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Hi @alberto - I think that there’s one step missing in part 1 (from the presentation to associate members) of your original post. Between steps 3 and 4 there should be: attend one plenary meeting. This would be between steps 6 and 7 of Lie’s new document. Upon reflection, I think people will be averse to committing even 125 euros to take the next step without meeting the group. And there will always be a plenary in the 21-day period you’re suggesting.

@Lee - very comprehensive document outlining the current recruitment and onboarding process! I’m happy to take responsibility for managing the buddy system and the one-on-ones, and creating (or working with the current) onboarding material so that we have more clarity from the beginning. But there’s a lot of other practical and administrative jobs before, during and after the presentation… what did you have in mind in terms of filling in the ‘who’ column? And are you planning on giving the actual presentation itself?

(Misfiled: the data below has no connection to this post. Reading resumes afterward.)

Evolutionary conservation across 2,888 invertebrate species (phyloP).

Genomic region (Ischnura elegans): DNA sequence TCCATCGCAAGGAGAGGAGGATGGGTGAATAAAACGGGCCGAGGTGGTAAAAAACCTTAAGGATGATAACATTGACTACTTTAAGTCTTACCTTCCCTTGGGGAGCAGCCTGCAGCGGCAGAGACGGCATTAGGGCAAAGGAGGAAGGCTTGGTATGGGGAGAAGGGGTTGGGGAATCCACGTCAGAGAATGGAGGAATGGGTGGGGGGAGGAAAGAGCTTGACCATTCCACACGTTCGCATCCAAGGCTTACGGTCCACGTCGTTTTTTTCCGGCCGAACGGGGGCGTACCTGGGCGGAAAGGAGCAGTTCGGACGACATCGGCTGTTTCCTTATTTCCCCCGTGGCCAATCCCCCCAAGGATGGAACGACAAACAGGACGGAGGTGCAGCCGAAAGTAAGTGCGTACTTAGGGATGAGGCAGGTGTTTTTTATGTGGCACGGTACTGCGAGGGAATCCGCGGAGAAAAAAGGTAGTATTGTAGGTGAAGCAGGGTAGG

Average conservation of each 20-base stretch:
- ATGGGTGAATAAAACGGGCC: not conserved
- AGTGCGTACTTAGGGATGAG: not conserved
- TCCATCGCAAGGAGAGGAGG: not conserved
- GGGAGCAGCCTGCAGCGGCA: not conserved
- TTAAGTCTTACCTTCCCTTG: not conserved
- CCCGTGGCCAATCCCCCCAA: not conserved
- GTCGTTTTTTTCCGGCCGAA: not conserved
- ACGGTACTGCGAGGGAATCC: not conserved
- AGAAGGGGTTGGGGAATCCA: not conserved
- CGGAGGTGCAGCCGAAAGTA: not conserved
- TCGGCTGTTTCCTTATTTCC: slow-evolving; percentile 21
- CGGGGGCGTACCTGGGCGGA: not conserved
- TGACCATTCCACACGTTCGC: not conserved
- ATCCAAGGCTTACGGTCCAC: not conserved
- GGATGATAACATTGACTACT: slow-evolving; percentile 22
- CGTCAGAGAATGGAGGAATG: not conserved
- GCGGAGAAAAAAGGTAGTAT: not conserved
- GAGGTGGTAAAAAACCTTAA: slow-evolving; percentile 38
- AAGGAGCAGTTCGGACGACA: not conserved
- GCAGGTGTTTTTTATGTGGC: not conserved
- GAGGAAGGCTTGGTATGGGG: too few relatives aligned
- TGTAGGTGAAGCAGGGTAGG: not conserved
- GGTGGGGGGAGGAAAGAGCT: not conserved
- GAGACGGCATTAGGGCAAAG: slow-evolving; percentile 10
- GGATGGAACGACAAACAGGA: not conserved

Just seen the other post about this :slight_smile:

A self evaluation document is now available on nextcloud in the Onboarding folder. It’s a first draft that can obviously be worked on further, but I think most crucial questions are probably in there atm.


@Sophie_Beese is going to look at whether she can do this, once she is back from a little break.

Yes, that’s the plan indeed. Would you have time to join us, or rather not?

I would have liked to be involved for the whole thing, but I have plans for later in the evening already. However, I’m hoping to be there for the beginning…